Conversely, do not take offense when being unfollowed. Appreciate people for doing what makes them feel better.

8) There is no algorithm

Don't like posts to "feed" the algorithm. There is no algorithm at work to give you quick rewards and emotional peaks. Likes have absolutely no effect beyond bookmarking them for yourself and sending a notification to the owner of the toot. It does not make them more visible.

If you want your followers to see a toot, boost it.

9) Consider accessibility

Content warnings (CWs) are a part of accessibility. By putting CWs on your toots you are helping people avoid content that negatively impact their wellbeing.

Another aspect is images. Make sure you add alternative text (Alt-text) for any images you post, to help people with impaired vision enjoy the timelines as well.

For a guide on how to think when describing images I recommend this article by Daniel Göransson:

Alt-texts: The Ultimate Guide | Axess Lab
This post contains everything you need to know about alt-texts! When to use them and how to perfectly craft them. By me, Daniel, a web…

The third aspect of accessibility is language. If you post in more than one language, like me, you will want to set the language of your toot. This helps screen readers get the language right. And it also makes it possible for people who can not read that language to remove those toots from their timelines if they want.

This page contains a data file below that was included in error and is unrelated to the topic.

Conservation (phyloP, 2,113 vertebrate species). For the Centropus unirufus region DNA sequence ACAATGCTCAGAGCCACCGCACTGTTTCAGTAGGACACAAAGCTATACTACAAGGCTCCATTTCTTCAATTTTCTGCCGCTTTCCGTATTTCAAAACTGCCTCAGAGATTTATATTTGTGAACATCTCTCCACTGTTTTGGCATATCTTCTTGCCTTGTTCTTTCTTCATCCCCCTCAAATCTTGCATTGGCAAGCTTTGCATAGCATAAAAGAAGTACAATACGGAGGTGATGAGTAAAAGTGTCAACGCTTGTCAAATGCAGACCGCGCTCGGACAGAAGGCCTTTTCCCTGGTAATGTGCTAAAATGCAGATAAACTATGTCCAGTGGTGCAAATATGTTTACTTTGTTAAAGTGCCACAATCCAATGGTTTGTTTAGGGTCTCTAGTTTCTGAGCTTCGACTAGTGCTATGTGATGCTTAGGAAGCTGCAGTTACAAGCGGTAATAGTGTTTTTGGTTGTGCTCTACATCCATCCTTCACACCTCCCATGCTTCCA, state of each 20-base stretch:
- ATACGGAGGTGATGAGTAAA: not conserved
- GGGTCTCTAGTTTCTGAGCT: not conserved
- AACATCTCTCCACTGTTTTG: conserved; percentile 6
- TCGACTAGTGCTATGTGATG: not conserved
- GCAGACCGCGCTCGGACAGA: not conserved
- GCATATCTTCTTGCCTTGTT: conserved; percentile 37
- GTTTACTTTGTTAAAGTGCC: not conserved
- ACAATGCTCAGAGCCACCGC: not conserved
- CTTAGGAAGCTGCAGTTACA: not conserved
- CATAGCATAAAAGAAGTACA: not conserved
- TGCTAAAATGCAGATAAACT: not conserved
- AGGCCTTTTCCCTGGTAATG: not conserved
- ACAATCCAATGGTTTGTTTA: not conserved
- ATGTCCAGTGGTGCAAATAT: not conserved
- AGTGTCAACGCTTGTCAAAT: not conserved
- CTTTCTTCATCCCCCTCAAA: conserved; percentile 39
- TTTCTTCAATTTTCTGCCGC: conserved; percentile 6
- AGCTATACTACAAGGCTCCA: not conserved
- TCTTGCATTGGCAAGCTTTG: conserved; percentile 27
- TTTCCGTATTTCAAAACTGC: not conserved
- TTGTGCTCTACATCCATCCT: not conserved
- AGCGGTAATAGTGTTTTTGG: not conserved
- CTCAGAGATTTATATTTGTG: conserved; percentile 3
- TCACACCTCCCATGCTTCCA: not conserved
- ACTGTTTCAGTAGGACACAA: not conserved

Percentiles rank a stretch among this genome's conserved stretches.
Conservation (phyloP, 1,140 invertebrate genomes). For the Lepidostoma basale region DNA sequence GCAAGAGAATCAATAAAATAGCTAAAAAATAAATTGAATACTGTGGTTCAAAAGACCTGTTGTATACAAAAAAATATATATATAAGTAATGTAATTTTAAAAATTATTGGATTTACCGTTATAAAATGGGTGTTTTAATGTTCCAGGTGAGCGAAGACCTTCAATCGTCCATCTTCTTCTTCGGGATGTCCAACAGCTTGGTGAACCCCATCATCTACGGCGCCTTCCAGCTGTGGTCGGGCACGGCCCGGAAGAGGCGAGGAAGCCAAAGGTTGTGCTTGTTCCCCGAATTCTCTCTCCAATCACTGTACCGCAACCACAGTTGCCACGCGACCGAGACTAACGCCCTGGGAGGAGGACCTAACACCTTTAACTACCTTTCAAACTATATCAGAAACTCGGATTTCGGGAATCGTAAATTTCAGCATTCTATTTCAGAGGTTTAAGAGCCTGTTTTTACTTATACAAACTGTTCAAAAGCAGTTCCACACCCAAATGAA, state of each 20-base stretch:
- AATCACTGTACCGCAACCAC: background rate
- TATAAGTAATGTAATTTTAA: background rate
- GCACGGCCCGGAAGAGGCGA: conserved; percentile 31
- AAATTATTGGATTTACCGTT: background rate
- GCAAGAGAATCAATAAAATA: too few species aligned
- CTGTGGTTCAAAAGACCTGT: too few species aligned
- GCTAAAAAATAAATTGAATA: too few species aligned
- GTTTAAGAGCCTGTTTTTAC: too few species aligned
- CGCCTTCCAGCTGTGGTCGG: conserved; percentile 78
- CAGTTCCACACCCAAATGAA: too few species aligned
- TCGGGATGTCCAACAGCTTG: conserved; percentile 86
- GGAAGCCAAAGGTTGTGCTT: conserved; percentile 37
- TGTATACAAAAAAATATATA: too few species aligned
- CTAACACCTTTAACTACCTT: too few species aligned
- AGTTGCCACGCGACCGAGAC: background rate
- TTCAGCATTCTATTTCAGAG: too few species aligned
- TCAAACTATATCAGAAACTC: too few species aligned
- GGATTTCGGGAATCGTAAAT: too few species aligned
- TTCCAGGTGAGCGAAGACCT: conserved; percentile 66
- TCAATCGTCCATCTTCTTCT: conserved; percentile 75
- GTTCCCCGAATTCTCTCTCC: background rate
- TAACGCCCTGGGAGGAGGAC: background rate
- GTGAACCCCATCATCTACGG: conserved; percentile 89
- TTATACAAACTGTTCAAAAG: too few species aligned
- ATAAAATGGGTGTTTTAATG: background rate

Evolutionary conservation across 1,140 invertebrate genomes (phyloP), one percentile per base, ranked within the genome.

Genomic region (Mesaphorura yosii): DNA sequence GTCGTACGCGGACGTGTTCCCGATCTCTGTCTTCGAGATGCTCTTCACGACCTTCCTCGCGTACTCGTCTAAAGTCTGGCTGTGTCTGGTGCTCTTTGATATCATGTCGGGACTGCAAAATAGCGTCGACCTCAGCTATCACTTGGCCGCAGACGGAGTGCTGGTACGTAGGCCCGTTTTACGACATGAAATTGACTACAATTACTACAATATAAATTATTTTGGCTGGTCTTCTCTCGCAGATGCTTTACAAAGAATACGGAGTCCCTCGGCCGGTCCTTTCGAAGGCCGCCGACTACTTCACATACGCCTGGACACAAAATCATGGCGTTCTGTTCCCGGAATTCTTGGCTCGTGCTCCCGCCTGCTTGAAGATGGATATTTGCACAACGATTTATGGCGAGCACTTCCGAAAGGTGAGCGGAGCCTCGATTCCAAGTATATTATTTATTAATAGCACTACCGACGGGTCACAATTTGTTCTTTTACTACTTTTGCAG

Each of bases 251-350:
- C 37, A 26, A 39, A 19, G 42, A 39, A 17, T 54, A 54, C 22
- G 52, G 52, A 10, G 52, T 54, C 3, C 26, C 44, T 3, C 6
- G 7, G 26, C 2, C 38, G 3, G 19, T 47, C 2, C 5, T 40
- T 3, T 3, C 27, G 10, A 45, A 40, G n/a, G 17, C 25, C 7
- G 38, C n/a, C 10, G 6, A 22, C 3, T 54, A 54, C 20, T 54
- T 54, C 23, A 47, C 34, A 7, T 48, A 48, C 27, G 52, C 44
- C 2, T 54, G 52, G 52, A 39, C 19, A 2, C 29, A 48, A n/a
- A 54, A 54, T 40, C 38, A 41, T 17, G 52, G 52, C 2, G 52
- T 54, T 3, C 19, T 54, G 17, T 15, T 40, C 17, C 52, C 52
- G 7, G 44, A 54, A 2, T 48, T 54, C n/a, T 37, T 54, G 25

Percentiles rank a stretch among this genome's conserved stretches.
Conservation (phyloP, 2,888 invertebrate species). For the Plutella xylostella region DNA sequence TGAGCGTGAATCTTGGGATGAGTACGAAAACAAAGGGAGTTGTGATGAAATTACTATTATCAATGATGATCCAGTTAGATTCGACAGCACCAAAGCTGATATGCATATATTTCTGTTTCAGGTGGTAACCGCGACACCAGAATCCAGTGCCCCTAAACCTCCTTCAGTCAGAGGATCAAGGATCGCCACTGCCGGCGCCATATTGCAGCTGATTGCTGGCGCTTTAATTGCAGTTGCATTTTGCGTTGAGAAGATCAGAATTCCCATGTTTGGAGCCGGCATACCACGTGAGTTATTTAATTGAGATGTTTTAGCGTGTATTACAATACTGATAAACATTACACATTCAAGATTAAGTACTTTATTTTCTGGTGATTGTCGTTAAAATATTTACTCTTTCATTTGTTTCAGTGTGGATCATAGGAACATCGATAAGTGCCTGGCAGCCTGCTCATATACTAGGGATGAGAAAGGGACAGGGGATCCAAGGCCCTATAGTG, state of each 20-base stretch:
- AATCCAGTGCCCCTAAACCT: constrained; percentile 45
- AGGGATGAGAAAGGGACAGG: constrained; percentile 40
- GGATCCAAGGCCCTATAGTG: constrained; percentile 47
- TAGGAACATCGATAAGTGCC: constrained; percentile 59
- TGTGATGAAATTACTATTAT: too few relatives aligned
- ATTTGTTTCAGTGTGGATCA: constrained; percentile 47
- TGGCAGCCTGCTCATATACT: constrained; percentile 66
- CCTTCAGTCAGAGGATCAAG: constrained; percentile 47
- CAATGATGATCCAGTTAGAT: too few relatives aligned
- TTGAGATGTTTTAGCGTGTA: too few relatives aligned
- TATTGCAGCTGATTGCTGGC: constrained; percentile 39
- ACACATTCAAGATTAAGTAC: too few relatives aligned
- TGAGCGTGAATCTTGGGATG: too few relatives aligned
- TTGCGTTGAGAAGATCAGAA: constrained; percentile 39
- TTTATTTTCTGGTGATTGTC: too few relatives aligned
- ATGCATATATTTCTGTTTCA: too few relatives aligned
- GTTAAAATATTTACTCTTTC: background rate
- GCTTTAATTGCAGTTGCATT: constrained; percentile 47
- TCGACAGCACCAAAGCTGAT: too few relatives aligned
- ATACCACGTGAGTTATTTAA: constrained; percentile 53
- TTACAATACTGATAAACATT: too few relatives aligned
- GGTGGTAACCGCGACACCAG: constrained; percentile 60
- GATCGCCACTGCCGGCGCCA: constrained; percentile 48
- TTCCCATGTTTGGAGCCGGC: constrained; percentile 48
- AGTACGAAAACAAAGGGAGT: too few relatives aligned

You can set the language in the web interface (I haven't seen it yet in the apps I've used).

And finally: hashtags.

It's helpful if you write hashtags in what is called camel case. This means that each new word should be capitalized. So instead of #digitalethics you would write #DigitalEthics. It would also work to write #digitalEthics.

The point is to make it easier to discern different words in hashtags for anyone using screen readers or struggling to read.

10) Mastodon is not a replacement

Mastodon doesn’t replace “something else” (most significantly the birdsite). It is something else. You are in control to make of it what you want. Don’t be in a rush. Take deep breaths and enjoy how the pace is different.

And maybe, just maybe, some of that friction you're experiencing is actually worth it. 😊


Bonus 1: Verify your account